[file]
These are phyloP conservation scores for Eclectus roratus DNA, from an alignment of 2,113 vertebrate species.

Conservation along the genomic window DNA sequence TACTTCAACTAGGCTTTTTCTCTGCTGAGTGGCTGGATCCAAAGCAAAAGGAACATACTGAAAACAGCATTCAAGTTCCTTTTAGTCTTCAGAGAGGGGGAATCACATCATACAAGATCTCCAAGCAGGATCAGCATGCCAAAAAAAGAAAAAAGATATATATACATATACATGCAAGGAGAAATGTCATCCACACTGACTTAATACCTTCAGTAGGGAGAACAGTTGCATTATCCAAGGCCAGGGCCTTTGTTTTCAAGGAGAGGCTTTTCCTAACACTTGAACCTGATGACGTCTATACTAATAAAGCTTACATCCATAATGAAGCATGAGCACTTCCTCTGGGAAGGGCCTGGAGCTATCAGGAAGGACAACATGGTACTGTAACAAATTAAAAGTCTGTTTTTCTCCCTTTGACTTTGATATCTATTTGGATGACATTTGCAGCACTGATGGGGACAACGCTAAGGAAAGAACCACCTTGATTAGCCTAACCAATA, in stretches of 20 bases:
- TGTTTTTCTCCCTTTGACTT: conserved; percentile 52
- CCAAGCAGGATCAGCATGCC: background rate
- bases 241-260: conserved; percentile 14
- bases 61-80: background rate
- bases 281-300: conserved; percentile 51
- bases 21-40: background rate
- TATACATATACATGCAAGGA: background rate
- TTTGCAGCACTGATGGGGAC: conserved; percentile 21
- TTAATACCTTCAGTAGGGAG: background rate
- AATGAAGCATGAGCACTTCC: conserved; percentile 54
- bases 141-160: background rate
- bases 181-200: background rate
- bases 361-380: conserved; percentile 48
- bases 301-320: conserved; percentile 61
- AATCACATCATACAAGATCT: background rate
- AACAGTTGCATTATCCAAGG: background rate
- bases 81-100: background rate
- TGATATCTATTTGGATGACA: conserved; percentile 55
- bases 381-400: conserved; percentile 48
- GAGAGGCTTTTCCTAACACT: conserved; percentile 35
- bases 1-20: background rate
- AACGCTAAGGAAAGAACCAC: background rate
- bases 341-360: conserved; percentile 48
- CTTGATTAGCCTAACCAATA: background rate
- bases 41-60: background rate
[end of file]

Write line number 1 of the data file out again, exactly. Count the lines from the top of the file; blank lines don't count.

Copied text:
These are phyloP conservation scores for Eclectus roratus DNA, from an alignment of 2,113 vertebrate species.